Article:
PHOENIX — Arizona Gov. Jan Brewer has signed into law a bill that ended special health-inspection rules for abortion facilities, an action proponents say will help prevent dangerous conditions that women do not face at other regulated medical providers.
“This law ensures abortion clinics are subject to the same inspection standards as all other medical facilities in the state,” said Cathi Herrod, president of the Center for Arizona Policy, which helped write the law.
“Abortion-clinic inspections matter, and it is unconscionable that they would be exempt from commonsense health-and-safety standards,” she said.
Herrod added Brewer’s signing of the bill into law was “another tremendous victory” for Arizona’s pro-life movement.
“Today, we celebrate this victory, but our work will never be done until every woman and preborn child is protected from the dangerous and deadly practices of Planned Parenthood and the abortion industry.”
Arizona Right to Life, another backer of the law, issued a statement saying, “Why should abortion facilities in Arizona be held to a lower standard when the medical care of women is at stake? Only a blinding ideology could block such commonsense measures.”
The law also criminalizes helping a minor to procure an abortion in violation of the state’s parental-consent requirements.
Andrew Wilder, Brewer’s spokesman, said the bill ensures that state health authorities can “appropriately protect the health and safety of all parents.”
While the Arizona Department of Health Services can conduct warrantless and unannounced inspections of regulated facilities, including hospitals, dialysis centers and nursing homes, it could not perform unannounced inspections of abortion facilities unless it has obtained a warrant, according to the Arizona Republic. Health officials need to get a warrant even in response to a complaint of wrongdoing.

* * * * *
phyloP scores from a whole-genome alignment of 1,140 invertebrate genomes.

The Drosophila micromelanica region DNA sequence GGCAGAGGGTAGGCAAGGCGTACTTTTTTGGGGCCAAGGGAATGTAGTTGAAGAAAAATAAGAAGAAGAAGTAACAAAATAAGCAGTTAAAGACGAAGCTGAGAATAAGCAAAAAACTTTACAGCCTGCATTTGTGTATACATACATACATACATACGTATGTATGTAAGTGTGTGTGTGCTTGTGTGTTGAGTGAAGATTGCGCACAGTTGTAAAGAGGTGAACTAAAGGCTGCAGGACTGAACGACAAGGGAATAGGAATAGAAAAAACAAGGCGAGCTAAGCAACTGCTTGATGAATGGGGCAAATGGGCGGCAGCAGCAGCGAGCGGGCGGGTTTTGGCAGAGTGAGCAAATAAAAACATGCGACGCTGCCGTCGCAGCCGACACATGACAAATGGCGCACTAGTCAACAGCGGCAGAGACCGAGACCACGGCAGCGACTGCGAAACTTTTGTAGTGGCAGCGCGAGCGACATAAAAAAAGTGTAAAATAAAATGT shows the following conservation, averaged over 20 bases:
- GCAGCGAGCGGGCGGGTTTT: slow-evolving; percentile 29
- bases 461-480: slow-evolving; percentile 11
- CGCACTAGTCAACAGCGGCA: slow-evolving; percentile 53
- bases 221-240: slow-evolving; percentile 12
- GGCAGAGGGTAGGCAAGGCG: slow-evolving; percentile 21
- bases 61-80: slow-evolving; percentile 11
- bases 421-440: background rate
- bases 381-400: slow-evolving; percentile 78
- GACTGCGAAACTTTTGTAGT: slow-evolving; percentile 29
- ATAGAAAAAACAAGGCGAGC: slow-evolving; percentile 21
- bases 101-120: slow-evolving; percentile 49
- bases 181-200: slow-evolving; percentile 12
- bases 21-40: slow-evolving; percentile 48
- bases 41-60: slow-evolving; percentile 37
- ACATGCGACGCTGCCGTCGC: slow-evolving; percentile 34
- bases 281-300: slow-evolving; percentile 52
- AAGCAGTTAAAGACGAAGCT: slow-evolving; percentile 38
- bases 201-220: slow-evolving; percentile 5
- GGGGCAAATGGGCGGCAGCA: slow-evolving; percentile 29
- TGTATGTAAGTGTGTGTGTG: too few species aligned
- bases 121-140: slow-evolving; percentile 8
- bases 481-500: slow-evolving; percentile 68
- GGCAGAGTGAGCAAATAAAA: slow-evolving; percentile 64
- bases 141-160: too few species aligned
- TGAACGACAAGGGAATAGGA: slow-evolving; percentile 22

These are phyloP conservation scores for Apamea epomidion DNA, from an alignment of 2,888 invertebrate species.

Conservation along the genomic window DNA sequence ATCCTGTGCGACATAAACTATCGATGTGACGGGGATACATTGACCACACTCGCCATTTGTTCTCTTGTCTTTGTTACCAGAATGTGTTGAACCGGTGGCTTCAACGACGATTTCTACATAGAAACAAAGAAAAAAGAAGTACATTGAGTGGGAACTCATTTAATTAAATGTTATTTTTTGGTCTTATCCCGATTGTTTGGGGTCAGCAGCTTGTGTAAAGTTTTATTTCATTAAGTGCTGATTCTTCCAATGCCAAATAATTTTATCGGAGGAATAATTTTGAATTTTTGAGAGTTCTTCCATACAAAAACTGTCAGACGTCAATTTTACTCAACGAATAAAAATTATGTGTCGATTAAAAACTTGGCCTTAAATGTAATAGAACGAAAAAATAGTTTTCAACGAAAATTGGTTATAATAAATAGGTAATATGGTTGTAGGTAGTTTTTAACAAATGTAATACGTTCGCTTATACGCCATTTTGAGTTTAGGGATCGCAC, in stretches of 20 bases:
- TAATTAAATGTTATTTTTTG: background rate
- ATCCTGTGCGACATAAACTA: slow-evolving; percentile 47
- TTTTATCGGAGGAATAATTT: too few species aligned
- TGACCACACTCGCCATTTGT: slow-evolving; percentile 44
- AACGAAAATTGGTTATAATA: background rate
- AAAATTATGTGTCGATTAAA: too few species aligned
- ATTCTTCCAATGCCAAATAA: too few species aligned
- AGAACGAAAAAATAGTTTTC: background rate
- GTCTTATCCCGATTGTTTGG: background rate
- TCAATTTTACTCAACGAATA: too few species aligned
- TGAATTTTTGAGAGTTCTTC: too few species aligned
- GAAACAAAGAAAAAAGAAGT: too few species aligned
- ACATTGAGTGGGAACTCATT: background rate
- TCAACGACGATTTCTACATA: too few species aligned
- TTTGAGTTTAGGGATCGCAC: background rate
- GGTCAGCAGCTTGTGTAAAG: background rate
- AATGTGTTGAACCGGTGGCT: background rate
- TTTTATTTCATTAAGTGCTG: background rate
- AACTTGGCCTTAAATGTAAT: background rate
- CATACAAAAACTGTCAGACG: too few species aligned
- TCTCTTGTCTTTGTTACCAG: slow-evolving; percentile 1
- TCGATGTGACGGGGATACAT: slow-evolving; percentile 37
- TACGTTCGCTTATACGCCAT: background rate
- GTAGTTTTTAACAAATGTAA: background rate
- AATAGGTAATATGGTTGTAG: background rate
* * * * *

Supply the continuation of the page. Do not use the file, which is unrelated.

A 1999 Arizona law allowing unannounced inspections of abortion facilities was affected by the 9th U.S. Circuit Court of Appeals’ decision in 2004, which said inspections were too broad and would allow the state to have access to patient information. A legal agreement in 2009 allowed more state oversight but did not allow unannounced inspections.
Planned Parenthood of Arizona and the American Civil Liberties Union of Arizona, which oppose the law, are considering whether to file a legal challenge against it.
Bryan Howard, the Arizona Planned Parenthood affiliate’s president, told the Republic that the bill would create “circumstances for health care to be interrupted and patients to be harassed, and certainly for their privacy to be violated in the absence of any demonstrated need.”
Abortion-facility inspections have come under further focus after the 2013 trial of Philadelphia abortionist Kermit Gosnell, who was convicted for the murder of three babies who had survived abortions.
Testimony had indicated that Gosnell and his staff snipped the necks of more than 100 infants who survived abortion.
A 2010 federal raid on his abortion facility exposed foul conditions: blood-stained rooms, filthy equipment, unsanitary practices and the storage of fetal remains in plastic food containers. The abortion center had not been inspected since 1993.
The Pennsylvania grand jury report on Gosnell said that Pennsylvania’s Department of Health had decided to stop inspecting abortion facilities “for political reasons.”
“The politics in question were not anti-abortion, but pro,” the report said.
Concern over abortion-facility regulations has also increased in New York, after the New York Post reported that some New York City eateries and tanning salons undergo more regular inspections than do the state’s abortion facilities.
Only about 25 of the approximately 225 abortion providers in New York state are under the supervision of state regulators, the Post’s investigation found.
Of these 25, eight went without inspection from 2000-2012, and five were inspected only once.